Scientists Tackle Foods That Claim to ‘Keep You Fuller for Longer’

We might feel fuller, but eating foods marketed for "fullness" won't prevent us from consuming more calories, even when we're not hungry. 

Avocados and eggs are healthy examples of foods that can keep you fuller for longer, but they are no match for something we're all guilty of: eating for eating's sake
Avocados and eggs are healthy examples of foods that can keep you fuller for longer, but they are no match for something we're all guilty of: eating for eating's sake


There are foods you can eat to keep you fuller, longer. These foods are often touted as aids in weight loss: eat this product and you won't feel the need to eat anymore. How valid is that? Researchers from the University of Sheffield say these foods may curb your hunger, but it won’t prevent you from eating just to eat.

“The food industry is littered with products which are marketed on the basis of their appetite-modifying properties,” said lead researcher of this new study, Dr. Bernard Corfe. “Whilst these claims may be true, they shouldn’t be extended to imply that energy intake will be reduced as a result.”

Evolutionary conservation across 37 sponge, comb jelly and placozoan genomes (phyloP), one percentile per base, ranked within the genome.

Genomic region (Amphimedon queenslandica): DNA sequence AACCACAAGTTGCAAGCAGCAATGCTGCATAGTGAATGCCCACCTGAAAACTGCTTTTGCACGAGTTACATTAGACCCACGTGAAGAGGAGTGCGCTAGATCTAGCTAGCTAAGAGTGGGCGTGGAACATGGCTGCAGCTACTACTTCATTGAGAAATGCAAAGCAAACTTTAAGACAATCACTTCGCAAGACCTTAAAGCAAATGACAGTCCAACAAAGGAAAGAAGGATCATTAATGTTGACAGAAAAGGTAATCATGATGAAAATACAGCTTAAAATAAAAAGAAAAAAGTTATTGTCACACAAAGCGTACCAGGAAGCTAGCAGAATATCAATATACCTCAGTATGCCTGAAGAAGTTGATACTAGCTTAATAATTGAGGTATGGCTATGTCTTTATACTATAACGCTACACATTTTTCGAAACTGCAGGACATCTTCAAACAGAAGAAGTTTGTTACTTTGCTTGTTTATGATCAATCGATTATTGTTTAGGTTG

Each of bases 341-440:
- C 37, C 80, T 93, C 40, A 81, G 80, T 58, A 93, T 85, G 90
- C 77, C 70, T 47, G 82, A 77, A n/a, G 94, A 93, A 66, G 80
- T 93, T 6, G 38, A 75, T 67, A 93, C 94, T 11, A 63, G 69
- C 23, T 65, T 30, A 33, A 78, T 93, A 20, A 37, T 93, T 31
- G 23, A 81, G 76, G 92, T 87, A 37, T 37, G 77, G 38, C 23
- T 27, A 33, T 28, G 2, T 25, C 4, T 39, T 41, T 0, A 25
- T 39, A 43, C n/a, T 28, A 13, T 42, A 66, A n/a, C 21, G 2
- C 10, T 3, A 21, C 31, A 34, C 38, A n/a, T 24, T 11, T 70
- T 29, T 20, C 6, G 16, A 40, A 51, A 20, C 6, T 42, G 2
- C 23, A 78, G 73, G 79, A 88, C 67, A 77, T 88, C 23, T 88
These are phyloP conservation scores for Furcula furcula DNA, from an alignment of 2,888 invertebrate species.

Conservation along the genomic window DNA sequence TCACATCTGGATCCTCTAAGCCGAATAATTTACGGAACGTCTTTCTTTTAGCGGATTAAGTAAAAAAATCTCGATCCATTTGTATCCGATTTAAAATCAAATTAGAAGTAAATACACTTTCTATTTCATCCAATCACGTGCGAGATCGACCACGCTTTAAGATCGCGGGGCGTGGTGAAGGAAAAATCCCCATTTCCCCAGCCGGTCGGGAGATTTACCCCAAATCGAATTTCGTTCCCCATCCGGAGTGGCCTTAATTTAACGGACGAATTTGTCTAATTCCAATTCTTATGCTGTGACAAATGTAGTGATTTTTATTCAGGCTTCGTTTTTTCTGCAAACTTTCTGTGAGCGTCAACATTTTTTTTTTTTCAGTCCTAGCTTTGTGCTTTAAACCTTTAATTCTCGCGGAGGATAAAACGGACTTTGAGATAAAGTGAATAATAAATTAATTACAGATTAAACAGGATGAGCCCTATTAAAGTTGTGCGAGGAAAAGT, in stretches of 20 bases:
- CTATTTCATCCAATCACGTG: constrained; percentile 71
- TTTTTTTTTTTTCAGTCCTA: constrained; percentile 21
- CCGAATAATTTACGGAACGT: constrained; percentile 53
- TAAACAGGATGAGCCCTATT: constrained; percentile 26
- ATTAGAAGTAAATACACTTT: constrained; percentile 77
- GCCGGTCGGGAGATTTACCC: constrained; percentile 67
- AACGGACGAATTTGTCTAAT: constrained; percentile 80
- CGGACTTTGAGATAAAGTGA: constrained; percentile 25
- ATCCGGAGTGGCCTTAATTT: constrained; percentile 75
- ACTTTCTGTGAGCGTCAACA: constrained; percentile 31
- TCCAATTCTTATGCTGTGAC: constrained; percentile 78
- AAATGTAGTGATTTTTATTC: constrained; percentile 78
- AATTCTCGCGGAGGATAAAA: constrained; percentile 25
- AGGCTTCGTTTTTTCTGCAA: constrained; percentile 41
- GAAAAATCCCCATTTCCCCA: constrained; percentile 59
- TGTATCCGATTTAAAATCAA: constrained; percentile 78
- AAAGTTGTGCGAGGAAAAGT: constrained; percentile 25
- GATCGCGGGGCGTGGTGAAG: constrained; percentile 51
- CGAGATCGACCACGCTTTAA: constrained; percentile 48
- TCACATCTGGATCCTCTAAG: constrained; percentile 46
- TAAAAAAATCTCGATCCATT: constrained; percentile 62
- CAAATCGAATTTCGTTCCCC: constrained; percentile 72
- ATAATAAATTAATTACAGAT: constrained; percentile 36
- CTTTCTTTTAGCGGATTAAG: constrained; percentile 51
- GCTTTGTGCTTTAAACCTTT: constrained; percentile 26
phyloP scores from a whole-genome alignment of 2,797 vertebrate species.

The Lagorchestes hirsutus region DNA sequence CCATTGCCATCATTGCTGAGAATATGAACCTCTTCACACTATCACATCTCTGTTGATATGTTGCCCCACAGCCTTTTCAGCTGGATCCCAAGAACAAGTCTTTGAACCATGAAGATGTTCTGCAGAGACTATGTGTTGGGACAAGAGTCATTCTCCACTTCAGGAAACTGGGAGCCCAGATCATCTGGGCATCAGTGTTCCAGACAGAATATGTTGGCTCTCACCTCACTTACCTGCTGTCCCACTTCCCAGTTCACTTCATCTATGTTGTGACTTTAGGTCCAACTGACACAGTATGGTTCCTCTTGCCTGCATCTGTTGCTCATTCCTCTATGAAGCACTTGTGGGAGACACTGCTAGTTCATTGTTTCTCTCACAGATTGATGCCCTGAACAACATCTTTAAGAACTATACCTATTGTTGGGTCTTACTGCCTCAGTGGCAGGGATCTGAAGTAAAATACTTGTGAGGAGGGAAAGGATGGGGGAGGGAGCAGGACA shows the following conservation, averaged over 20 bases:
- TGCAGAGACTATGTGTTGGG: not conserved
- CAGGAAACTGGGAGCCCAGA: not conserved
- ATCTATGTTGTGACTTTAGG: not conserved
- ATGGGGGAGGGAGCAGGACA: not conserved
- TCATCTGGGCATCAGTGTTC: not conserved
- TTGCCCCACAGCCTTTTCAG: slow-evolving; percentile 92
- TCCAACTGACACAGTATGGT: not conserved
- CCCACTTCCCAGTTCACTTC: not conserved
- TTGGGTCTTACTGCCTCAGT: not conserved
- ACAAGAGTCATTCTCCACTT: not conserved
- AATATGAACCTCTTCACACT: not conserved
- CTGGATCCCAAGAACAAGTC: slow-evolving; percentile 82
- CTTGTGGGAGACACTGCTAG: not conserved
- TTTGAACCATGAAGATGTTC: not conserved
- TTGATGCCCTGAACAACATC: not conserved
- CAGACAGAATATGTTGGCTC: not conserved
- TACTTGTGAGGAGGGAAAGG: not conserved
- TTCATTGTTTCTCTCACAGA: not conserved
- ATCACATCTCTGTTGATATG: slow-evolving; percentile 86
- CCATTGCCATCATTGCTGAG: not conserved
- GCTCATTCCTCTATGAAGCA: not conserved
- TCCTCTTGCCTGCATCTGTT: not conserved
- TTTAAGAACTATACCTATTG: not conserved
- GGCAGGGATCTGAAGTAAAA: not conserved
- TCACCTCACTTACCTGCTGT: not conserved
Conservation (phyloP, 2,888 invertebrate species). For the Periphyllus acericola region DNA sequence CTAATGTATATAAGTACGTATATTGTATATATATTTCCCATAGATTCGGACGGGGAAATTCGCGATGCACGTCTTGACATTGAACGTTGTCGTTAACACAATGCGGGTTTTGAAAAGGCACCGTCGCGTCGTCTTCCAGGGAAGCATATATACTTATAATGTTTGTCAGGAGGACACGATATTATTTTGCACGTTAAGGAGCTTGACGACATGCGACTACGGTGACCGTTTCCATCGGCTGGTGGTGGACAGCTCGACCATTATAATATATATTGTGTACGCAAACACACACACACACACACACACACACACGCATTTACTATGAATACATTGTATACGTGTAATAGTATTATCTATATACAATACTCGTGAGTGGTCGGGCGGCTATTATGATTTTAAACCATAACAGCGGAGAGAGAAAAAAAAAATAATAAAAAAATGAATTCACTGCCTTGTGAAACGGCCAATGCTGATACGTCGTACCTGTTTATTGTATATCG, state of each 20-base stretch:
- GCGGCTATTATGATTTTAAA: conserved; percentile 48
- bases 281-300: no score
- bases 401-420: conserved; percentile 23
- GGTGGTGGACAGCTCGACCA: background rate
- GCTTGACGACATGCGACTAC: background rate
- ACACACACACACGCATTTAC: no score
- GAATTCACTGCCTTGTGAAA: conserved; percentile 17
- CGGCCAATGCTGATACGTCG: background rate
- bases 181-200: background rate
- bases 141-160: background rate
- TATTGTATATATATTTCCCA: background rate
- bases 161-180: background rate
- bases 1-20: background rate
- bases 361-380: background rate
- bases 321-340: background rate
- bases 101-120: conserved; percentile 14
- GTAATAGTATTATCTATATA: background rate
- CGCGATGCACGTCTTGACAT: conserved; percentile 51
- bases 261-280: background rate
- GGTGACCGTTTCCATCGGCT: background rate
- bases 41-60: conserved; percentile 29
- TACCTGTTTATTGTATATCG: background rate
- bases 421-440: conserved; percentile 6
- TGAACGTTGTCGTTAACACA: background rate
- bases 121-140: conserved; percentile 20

“For example, you could eat a meal which claims to satisfy your appetite and keep you feeling full-up for a long period of time but nonetheless go on to consume a large amount of calories later on.”

Certain foods are digested more slowly, like eggs, avocados, and legumes, which will help keep you feeling fuller, longer. But to suggest it’s a weight-loss solution, which will prevent people from indulging later on, might be a stretch. We’ve all just eaten to eat; whether we indulge that impulse is another thing. 

The study, published in Food Science and Nutrition journal, was a review of 462 papers to see if self-reported hunger levels could be a reliable predictor of calorie consumption. Upon examination of this collected data, researchers found “appetite scores failed to correspond with energy intake in 51.3% of the total studies” and “only 6% of all studies evaluated here reported a direct statistical comparison between appetite scores and energy intake.”

Dr. Corfe says that what drives us to eat isn’t just about one factor. He even told Munchies in an interview: “Appetite is a part of that equation, but our work suggests it may not be the most important part, not by a long way.” Environmental, social, and behavioral drives must be examined, as well.

“This will be important to understand how obesity occurs, how to prevent it, and how we need to work in partnership with the food industry to develop improved tests for foods that are genuinely and effectively able to satisfy appetite,” Dr. Corfe said.

Perhaps the best way to be truly healthy is to eat with a focus on brain health, as nutritional psychiatrist Dr Drew Ramsey recommends:

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